I've owned three BMW 3 Series models.
The first was a boxy 323i four-door bought to replace a sports car which had become too small?
The second was a later model 316i fitted with a 1.8-litre engine.
And my third one, the most prized, was a 328i Individual, with special two-piece Compomotive alloy wheels, a soft white leather interior, and an exclusive azure blue paint finish.
I liked all those cars - so much so that I couldn't bear to part with them, and as a new one came along the previous model was absorbed into the company fleet, to be driven enthusiastically by a number of staff members until prudence - and rising ownership costs - forced replacement.
Times change, and I moved away from BMW into a succession of 4x4s and other "lifestyle" vehicles.
But the interest always lived on, and it was this, perhaps, which resulted in my vociferous outcry against the Bangle designs, a seeming affront to my personal sensibilities, a move away from great design into gimmicky.
When information on the new 3 Series started to surface, followed by a succession of spy pictures of the new cars, my soul lifted when I read that BMW management had warned against controversy in the design.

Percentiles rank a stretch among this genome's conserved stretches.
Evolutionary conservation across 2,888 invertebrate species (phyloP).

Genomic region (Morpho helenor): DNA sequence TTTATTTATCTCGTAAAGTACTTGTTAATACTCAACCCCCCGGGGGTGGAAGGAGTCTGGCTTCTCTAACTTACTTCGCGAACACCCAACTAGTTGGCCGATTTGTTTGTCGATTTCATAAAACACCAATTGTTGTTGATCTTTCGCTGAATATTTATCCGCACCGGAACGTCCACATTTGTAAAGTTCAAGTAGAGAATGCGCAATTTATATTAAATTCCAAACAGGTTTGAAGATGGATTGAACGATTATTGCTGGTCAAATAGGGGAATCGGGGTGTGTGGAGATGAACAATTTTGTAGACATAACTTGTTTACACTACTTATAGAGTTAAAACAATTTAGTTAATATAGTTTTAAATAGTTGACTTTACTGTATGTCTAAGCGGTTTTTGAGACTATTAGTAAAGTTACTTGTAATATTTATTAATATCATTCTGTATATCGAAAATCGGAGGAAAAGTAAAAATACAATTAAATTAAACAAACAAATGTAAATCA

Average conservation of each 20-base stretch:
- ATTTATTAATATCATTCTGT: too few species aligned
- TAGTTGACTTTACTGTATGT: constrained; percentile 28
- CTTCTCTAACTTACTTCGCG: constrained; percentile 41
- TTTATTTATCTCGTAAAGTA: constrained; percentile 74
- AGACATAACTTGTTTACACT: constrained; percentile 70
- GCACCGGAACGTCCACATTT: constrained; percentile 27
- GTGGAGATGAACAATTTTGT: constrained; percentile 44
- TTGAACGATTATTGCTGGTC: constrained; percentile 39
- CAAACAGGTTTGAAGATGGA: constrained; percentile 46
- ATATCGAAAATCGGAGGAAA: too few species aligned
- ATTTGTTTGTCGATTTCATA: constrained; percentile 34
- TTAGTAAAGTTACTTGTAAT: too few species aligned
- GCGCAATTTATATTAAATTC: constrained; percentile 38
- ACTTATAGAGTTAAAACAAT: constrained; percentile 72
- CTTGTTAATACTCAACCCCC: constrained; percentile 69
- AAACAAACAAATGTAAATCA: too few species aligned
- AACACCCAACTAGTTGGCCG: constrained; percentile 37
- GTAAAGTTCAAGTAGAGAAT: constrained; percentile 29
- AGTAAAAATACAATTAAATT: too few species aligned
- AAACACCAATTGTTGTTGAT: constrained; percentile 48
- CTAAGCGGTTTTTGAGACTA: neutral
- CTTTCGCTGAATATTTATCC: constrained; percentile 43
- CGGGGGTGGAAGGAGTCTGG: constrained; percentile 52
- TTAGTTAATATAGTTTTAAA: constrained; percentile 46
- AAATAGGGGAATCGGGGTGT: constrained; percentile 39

The 3 Series is BMW's bread and butter, too precious to destroy in a few strokes of a stylist's pen.
They got the message, and they've got it right. After a day spent driving the car flat out on a racetrack, and sampling its legion of electronic controls on a skidpan that was so wet you couldn't see the road, I can tell you it's the best yet.
The styling is modern, but evolutionary rather than the way-out controversy of the 5 Series or the 7 Series.
The interior is clean and, again, has evolved from the previous E46 model's rather than attempting to travel in a new design direction.
And the car has grown, with enough room in the back now to accommodate two large men, without their knees touching the front seat backrest or their necks half crouched. Rear legroom is 19 mm more than in the E46.
Overall length is 4 520 mm (49 mm more than before), width measures 1 817 mm (up 78 mm), and height is 1 421 mm (up 6 mm). Its wheelbase is 2 760 mm (up 35 mm).
Boot space is increased by 20 litres, partly because the car no longer carries a spare wheel, with runflat tyres standard in all models. There's a 60 litre fuel tank.
What's more, the 3 Series cars have actually got lighter, not heavier, as to be expected - albeit by only 10 kg. Weight distribution is a perfect 50/50 front to rear.